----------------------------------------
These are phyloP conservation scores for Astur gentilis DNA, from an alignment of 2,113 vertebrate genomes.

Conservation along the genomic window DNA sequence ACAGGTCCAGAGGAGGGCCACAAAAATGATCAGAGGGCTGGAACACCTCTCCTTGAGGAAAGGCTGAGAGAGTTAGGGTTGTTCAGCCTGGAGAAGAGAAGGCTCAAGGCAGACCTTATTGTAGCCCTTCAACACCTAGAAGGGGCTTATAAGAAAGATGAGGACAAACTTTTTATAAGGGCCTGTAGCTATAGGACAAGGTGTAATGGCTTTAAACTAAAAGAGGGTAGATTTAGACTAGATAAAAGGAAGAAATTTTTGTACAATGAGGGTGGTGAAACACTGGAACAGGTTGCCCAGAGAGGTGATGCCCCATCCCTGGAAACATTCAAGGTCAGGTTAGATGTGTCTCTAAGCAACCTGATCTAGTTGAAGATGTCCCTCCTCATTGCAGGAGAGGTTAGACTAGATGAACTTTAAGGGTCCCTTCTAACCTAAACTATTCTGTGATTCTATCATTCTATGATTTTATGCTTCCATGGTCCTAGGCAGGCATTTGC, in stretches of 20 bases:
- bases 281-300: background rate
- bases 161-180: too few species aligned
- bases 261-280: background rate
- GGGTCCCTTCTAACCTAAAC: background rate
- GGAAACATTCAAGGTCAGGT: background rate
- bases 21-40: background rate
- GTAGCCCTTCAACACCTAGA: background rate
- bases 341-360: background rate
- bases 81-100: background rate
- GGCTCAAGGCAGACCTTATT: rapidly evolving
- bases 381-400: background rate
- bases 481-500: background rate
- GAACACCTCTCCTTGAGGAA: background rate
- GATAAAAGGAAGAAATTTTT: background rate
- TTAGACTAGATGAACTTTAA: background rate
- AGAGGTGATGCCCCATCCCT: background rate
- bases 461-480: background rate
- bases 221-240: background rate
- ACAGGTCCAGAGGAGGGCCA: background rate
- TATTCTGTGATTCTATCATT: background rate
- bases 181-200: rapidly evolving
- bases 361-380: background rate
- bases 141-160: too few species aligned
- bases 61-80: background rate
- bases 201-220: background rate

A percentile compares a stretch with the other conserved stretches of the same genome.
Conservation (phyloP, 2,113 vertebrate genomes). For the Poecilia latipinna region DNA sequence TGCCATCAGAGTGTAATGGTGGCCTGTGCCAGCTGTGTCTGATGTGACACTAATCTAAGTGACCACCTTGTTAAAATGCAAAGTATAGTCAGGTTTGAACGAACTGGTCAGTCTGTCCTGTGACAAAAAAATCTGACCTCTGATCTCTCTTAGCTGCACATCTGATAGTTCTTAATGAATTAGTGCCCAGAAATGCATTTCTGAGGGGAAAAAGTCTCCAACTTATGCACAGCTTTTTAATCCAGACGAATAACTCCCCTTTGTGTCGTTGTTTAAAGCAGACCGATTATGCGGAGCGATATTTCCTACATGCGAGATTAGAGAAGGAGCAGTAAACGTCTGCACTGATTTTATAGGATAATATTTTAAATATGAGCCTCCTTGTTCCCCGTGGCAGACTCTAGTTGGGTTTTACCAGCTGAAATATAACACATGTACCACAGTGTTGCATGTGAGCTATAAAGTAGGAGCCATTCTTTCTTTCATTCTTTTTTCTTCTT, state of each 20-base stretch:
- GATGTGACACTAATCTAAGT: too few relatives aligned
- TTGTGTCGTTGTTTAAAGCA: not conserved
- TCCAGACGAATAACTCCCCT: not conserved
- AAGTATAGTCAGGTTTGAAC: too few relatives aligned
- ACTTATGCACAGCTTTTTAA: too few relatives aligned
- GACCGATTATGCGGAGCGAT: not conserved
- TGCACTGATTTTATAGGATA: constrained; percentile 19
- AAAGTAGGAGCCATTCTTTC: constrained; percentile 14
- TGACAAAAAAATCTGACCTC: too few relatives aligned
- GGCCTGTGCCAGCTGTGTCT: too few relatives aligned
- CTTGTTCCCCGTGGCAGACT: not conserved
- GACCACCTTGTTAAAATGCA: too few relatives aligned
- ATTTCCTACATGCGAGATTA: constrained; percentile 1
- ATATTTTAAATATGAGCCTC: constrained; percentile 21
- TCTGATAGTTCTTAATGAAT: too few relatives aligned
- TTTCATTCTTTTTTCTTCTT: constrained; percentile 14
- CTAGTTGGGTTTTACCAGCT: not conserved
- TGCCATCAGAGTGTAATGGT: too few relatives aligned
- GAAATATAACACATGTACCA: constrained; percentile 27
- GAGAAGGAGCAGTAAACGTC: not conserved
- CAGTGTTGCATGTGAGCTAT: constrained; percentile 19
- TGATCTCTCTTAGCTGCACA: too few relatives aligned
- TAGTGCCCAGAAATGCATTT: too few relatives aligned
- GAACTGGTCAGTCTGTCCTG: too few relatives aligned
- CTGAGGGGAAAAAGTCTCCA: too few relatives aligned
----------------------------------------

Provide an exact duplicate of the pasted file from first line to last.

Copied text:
These are phyloP conservation scores for Astur gentilis DNA, from an alignment of 2,113 vertebrate genomes.

Conservation along the genomic window DNA sequence ACAGGTCCAGAGGAGGGCCACAAAAATGATCAGAGGGCTGGAACACCTCTCCTTGAGGAAAGGCTGAGAGAGTTAGGGTTGTTCAGCCTGGAGAAGAGAAGGCTCAAGGCAGACCTTATTGTAGCCCTTCAACACCTAGAAGGGGCTTATAAGAAAGATGAGGACAAACTTTTTATAAGGGCCTGTAGCTATAGGACAAGGTGTAATGGCTTTAAACTAAAAGAGGGTAGATTTAGACTAGATAAAAGGAAGAAATTTTTGTACAATGAGGGTGGTGAAACACTGGAACAGGTTGCCCAGAGAGGTGATGCCCCATCCCTGGAAACATTCAAGGTCAGGTTAGATGTGTCTCTAAGCAACCTGATCTAGTTGAAGATGTCCCTCCTCATTGCAGGAGAGGTTAGACTAGATGAACTTTAAGGGTCCCTTCTAACCTAAACTATTCTGTGATTCTATCATTCTATGATTTTATGCTTCCATGGTCCTAGGCAGGCATTTGC, in stretches of 20 bases:
- bases 281-300: background rate
- bases 161-180: too few species aligned
- bases 261-280: background rate
- GGGTCCCTTCTAACCTAAAC: background rate
- GGAAACATTCAAGGTCAGGT: background rate
- bases 21-40: background rate
- GTAGCCCTTCAACACCTAGA: background rate
- bases 341-360: background rate
- bases 81-100: background rate
- GGCTCAAGGCAGACCTTATT: rapidly evolving
- bases 381-400: background rate
- bases 481-500: background rate
- GAACACCTCTCCTTGAGGAA: background rate
- GATAAAAGGAAGAAATTTTT: background rate
- TTAGACTAGATGAACTTTAA: background rate
- AGAGGTGATGCCCCATCCCT: background rate
- bases 461-480: background rate
- bases 221-240: background rate
- ACAGGTCCAGAGGAGGGCCA: background rate
- TATTCTGTGATTCTATCATT: background rate
- bases 181-200: rapidly evolving
- bases 361-380: background rate
- bases 141-160: too few species aligned
- bases 61-80: background rate
- bases 201-220: background rate

A percentile compares a stretch with the other conserved stretches of the same genome.
Conservation (phyloP, 2,113 vertebrate genomes). For the Poecilia latipinna region DNA sequence TGCCATCAGAGTGTAATGGTGGCCTGTGCCAGCTGTGTCTGATGTGACACTAATCTAAGTGACCACCTTGTTAAAATGCAAAGTATAGTCAGGTTTGAACGAACTGGTCAGTCTGTCCTGTGACAAAAAAATCTGACCTCTGATCTCTCTTAGCTGCACATCTGATAGTTCTTAATGAATTAGTGCCCAGAAATGCATTTCTGAGGGGAAAAAGTCTCCAACTTATGCACAGCTTTTTAATCCAGACGAATAACTCCCCTTTGTGTCGTTGTTTAAAGCAGACCGATTATGCGGAGCGATATTTCCTACATGCGAGATTAGAGAAGGAGCAGTAAACGTCTGCACTGATTTTATAGGATAATATTTTAAATATGAGCCTCCTTGTTCCCCGTGGCAGACTCTAGTTGGGTTTTACCAGCTGAAATATAACACATGTACCACAGTGTTGCATGTGAGCTATAAAGTAGGAGCCATTCTTTCTTTCATTCTTTTTTCTTCTT, state of each 20-base stretch:
- GATGTGACACTAATCTAAGT: too few relatives aligned
- TTGTGTCGTTGTTTAAAGCA: not conserved
- TCCAGACGAATAACTCCCCT: not conserved
- AAGTATAGTCAGGTTTGAAC: too few relatives aligned
- ACTTATGCACAGCTTTTTAA: too few relatives aligned
- GACCGATTATGCGGAGCGAT: not conserved
- TGCACTGATTTTATAGGATA: constrained; percentile 19
- AAAGTAGGAGCCATTCTTTC: constrained; percentile 14
- TGACAAAAAAATCTGACCTC: too few relatives aligned
- GGCCTGTGCCAGCTGTGTCT: too few relatives aligned
- CTTGTTCCCCGTGGCAGACT: not conserved
- GACCACCTTGTTAAAATGCA: too few relatives aligned
- ATTTCCTACATGCGAGATTA: constrained; percentile 1
- ATATTTTAAATATGAGCCTC: constrained; percentile 21
- TCTGATAGTTCTTAATGAAT: too few relatives aligned
- TTTCATTCTTTTTTCTTCTT: constrained; percentile 14
- CTAGTTGGGTTTTACCAGCT: not conserved
- TGCCATCAGAGTGTAATGGT: too few relatives aligned
- GAAATATAACACATGTACCA: constrained; percentile 27
- GAGAAGGAGCAGTAAACGTC: not conserved
- CAGTGTTGCATGTGAGCTAT: constrained; percentile 19
- TGATCTCTCTTAGCTGCACA: too few relatives aligned
- TAGTGCCCAGAAATGCATTT: too few relatives aligned
- GAACTGGTCAGTCTGTCCTG: too few relatives aligned
- CTGAGGGGAAAAAGTCTCCA: too few relatives aligned